Tuesday, March 08, 2005

Who do you love?

As I get ready to teach my brief part of the class at the seminary this weekend, a big issue that will be prominent in my presentation is networking.

Networking sometimes is on the receiving end of fairly harsh criticism in the Church. Okay, some business execs take it way too far, and they only network for personal gain. Yes, some people are manipulative with their relationships. No, we can't expect relationships to avoid the fallenness that affects all of us. And I'll grant that networking can sometimes dwindle down to little more than selfish abuse of the existing relationships of the Church for the networker's purposes only. But those who are unwilling-- or even reluctant-- to recognize the networking nature of the Church, particularly with regard to pastoral placement, are missing a key element to the way that the church works (and a biblical one, at that).

In my survey from last summer, I found that a lot fewer people have a negative view of networking than I would have guessed. Less than 2% of respondents (170 of the Covenant Seminary graduates from 1998-2004) said outright that networking is “an unhealthy idea.” Another 13% called networking “a somewhat professional approach” to placement (seeing “professional” to be a bad thing in this case). On the other hand, 83% indicated a favorable view of networking, acknowledging its value in the placement process.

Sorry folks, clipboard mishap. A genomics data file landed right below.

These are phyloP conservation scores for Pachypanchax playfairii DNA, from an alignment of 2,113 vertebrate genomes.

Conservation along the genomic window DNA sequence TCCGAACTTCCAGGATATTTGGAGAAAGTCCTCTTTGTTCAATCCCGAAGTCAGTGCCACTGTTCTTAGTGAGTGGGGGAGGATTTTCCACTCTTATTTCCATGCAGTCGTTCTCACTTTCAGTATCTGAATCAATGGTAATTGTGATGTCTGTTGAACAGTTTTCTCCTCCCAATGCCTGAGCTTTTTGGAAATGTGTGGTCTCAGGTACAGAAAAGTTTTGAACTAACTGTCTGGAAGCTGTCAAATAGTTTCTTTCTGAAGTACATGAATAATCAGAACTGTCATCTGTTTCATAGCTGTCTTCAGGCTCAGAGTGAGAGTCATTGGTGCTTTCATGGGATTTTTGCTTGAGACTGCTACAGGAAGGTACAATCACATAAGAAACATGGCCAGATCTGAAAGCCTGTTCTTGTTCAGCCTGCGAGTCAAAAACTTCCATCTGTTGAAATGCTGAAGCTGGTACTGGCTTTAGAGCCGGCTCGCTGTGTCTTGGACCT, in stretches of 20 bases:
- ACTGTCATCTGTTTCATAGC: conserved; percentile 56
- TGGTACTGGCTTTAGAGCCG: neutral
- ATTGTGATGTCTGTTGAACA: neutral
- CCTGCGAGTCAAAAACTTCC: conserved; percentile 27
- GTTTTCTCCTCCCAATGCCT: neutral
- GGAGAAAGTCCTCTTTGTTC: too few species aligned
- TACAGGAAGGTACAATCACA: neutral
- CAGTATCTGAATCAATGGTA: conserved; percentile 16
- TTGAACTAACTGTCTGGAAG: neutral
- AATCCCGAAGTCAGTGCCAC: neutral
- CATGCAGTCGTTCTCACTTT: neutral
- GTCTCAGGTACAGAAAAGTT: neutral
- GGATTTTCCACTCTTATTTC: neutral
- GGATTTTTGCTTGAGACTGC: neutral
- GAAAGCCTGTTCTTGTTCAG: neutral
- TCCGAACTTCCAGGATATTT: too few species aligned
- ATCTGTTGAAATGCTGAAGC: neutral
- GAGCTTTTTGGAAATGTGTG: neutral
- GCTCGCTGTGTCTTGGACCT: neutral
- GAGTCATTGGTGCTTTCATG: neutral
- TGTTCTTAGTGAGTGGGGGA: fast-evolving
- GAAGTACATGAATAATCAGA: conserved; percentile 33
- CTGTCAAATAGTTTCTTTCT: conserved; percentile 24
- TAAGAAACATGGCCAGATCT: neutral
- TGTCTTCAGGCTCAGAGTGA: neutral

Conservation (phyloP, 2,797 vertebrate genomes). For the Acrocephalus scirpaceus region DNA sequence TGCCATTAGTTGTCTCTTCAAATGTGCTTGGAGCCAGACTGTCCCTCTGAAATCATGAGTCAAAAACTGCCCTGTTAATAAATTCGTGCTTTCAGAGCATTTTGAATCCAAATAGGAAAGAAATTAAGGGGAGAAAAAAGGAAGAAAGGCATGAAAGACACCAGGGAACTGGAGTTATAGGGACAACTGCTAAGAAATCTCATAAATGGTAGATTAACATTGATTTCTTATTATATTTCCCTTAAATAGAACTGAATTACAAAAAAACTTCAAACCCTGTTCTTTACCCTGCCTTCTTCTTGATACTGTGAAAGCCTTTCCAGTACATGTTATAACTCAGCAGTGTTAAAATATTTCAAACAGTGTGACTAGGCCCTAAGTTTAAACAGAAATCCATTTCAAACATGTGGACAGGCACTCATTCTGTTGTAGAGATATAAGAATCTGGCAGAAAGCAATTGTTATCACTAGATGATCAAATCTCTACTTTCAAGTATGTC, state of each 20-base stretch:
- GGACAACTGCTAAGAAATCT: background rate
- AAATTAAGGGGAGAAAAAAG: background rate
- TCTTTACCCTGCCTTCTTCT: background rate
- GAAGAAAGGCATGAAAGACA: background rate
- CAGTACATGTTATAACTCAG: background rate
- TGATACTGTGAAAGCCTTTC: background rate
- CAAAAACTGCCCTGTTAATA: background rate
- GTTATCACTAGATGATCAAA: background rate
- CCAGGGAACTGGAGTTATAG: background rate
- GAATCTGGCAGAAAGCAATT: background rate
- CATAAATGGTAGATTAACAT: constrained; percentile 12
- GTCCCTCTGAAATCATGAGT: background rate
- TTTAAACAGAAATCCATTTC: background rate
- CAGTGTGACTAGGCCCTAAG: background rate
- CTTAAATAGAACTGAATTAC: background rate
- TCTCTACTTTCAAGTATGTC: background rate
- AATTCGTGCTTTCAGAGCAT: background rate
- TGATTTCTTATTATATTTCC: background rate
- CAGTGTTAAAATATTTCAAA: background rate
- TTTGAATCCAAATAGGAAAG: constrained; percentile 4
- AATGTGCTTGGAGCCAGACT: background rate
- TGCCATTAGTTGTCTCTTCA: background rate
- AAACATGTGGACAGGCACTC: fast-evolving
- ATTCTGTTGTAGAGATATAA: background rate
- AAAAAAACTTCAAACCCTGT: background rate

Further, many of those who viewed networking in a less favorable way admitted that networking played some role in their placement. For some it played a very prominent role (which leaves me curious about their attitude toward networking), at times serving as the deciding factor.

And as I read through the qualitative portions of the survey, networking improves its standing even more: even those who downplayed the importance of networking quantitatively (e.g. they indicated that they did not utilize a network to a very great extent in their candidacy process) suggested or stated outright that the relationships they had (read: “network”) were significant in their candidacy with the particular church or ministry where they accepted a call. In other words, they may not have networked at all for 95% of the churches they candidated with, but the relationships of their network played an important role for the church that mattered-- the one where they ended up.

This is just looking at networking across the board for all respondents; thus, it includes many who did not have a “successful” placement for one reason or another. In another post, I'll work through the implications of networking for those in more qualitatively “successful” placements.

But it all comes down to the question Bo Diddley and George Thorgood, great church-growth experts that they are, keep asking: who do you love?

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